The integration of major fuel source markets in China: Evidence from panel cointegration tests
Ma, H., & Oxley, L. (2010). The integration of major fuel source markets in China: Evidence from panel cointegration tests. Energy Economics, 32(5), 1139-1146.
Permanent Research Commons link: https://hdl.handle.net/10289/7533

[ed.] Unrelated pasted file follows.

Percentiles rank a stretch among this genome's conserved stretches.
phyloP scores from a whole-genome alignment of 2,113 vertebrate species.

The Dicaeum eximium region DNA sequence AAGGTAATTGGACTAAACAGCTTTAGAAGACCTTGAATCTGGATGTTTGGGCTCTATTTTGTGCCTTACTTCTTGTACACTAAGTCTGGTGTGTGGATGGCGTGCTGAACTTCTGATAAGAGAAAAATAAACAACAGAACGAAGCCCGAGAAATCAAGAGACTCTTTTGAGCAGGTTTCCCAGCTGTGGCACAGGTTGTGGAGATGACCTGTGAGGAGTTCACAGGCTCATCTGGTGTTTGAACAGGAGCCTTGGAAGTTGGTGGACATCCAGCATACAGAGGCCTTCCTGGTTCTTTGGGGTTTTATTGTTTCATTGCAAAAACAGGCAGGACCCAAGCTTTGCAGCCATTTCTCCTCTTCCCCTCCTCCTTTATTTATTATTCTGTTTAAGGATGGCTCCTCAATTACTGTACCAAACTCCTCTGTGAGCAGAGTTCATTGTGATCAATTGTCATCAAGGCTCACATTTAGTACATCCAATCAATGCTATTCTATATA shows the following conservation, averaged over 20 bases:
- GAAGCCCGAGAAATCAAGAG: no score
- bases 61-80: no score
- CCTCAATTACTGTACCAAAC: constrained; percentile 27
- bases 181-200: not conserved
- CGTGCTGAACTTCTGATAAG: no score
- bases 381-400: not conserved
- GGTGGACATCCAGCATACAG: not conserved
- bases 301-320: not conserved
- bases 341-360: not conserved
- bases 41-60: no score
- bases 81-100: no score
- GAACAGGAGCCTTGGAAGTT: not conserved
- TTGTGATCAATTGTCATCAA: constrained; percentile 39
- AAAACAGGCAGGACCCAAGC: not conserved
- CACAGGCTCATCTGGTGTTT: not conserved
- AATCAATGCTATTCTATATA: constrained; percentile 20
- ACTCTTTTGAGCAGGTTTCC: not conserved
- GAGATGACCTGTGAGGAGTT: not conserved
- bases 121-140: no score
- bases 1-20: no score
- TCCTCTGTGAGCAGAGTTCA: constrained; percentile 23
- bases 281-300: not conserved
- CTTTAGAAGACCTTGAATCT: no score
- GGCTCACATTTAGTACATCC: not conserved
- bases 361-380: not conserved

The paper tests for energy price co-movement in China over the ‘new regime’ as part of a strategy to test for the existence of a national energy market. Panel cointegration test statistics suggest that not all energy commodities are spatially homogenous in prices and the processes of energy price cointegration are different over time and over groups of fuels. The statistics demonstrate China's gradual, spatially partial and idiosyncratic energy reform process. Coal and electricity price series have co-moved since 2003, while the national panel cointegration test statistics suggest that gasoline and diesel price series have co-moved since 1997. Regional panel tests also show that there are apparently differences in the emergence of energy price co-movement. This suggests that regional energy markets have emerged in China. One of the important lessons of the research is that an energy market has, to some extent, already emerged in China and, as a consequence, energy prices are much less distorted than previously. If correct, this fact is of major global significance both in terms of future environmental effects and future trade and investment negotiations as China is seen internationally as a ‘market driven economy’.
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